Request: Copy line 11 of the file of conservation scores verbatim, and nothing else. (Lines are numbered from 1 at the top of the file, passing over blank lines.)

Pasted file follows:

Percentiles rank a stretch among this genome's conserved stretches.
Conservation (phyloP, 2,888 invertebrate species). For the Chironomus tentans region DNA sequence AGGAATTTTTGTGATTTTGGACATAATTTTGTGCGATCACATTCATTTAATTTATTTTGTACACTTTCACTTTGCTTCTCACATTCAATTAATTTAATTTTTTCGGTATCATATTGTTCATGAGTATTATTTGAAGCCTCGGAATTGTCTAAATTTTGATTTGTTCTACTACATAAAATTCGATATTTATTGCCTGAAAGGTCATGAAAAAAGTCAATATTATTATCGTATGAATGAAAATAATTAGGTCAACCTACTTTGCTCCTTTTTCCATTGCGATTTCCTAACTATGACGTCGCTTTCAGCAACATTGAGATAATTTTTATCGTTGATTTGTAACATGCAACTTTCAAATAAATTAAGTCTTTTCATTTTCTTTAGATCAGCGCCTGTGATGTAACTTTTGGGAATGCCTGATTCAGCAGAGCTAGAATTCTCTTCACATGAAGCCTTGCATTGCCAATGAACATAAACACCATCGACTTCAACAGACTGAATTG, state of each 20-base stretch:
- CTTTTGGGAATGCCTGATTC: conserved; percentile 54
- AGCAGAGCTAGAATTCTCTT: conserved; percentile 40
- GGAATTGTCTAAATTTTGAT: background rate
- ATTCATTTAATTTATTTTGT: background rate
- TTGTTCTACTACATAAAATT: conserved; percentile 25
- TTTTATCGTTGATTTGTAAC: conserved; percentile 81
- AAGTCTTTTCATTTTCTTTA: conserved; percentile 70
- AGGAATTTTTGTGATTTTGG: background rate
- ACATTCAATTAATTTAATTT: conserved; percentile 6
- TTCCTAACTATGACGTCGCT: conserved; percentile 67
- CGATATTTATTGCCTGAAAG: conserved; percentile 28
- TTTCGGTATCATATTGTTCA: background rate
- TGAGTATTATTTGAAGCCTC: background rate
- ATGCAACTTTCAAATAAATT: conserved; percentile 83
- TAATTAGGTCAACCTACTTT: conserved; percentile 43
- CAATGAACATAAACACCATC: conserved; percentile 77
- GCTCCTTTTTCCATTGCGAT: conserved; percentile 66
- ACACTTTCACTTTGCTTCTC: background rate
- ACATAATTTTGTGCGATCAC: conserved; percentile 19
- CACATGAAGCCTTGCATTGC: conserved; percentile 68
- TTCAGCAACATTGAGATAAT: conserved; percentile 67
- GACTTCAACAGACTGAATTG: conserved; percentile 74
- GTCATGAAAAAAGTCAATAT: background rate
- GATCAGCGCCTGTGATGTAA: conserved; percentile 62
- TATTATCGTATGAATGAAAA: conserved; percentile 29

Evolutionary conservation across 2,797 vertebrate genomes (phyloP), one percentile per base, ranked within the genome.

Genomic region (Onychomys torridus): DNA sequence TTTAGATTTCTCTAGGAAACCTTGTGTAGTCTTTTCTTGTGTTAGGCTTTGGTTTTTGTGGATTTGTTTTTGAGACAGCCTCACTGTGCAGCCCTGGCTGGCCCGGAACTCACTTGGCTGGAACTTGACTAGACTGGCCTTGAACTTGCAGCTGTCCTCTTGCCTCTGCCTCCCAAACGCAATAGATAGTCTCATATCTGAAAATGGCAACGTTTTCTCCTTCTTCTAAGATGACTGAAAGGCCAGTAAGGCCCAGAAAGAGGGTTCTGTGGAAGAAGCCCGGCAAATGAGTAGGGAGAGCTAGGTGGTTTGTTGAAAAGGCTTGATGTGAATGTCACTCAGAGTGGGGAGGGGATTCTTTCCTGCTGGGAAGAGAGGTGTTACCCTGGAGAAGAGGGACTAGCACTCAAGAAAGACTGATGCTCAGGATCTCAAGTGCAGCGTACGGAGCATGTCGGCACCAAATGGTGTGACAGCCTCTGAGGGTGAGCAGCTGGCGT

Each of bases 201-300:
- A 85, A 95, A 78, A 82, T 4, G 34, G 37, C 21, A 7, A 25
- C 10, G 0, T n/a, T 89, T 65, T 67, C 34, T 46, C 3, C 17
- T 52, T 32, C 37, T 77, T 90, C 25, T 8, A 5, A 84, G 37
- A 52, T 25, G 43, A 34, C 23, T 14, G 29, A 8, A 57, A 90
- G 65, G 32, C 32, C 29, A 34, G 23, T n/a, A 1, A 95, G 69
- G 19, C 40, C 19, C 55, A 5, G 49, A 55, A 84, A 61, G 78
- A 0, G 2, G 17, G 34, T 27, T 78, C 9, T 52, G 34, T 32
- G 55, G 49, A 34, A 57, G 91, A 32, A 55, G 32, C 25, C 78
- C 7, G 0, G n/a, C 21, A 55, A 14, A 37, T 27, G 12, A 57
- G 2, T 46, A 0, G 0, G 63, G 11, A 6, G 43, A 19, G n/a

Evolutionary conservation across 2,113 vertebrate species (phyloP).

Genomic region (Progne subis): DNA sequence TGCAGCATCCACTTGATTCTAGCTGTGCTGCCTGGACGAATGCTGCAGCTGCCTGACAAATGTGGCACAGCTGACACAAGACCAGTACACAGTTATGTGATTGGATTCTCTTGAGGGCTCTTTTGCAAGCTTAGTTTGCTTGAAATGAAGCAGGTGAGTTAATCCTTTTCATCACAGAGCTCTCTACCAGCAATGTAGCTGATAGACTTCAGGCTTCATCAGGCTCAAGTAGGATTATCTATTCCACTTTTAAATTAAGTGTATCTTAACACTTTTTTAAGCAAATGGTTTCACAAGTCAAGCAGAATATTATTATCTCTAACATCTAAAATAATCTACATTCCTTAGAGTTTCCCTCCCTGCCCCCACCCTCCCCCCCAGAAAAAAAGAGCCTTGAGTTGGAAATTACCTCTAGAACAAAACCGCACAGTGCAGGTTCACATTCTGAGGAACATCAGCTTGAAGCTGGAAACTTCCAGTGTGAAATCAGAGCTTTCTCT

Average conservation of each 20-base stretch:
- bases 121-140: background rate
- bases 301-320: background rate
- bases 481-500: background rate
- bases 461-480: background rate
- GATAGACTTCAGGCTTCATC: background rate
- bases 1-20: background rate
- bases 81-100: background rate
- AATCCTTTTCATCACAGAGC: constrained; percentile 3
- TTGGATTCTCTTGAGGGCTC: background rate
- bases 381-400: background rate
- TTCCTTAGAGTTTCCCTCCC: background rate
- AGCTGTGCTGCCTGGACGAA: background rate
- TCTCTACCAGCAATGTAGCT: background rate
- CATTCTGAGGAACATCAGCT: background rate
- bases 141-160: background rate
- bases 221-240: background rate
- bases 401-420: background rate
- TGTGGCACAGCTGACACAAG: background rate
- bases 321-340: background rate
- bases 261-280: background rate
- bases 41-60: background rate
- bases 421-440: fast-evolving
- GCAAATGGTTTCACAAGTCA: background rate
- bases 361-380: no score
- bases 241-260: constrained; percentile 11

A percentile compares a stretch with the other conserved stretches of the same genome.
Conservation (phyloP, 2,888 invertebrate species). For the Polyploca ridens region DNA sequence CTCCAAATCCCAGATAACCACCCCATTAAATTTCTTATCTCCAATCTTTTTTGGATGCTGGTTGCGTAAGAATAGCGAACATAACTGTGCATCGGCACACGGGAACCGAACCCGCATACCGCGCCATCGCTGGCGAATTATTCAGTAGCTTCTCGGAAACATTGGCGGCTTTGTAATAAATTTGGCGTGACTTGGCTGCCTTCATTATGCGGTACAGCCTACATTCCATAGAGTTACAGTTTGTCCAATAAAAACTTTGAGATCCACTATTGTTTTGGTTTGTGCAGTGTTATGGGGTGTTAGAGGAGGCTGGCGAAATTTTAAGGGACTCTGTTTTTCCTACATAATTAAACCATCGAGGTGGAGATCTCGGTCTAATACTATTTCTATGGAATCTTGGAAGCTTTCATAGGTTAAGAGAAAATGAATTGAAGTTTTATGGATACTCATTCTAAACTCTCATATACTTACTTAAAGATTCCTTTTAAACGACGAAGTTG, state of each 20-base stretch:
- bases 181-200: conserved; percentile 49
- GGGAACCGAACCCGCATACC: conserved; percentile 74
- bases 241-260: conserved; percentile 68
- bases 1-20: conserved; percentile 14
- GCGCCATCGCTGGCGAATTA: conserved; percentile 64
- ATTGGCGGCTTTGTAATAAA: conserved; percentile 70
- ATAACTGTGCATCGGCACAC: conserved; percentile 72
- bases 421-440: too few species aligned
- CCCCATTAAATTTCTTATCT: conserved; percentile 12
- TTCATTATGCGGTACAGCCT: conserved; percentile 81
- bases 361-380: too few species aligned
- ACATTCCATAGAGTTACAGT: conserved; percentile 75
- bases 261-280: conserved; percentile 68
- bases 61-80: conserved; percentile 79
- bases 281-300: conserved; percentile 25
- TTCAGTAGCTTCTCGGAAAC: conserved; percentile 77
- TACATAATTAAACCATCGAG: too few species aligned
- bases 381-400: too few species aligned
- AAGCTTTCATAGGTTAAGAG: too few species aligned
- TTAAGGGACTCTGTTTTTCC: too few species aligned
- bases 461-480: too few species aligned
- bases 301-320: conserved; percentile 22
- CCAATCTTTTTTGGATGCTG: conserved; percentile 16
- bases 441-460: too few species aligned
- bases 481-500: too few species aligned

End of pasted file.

- ACATTCAATTAATTTAATTT: conserved; percentile 6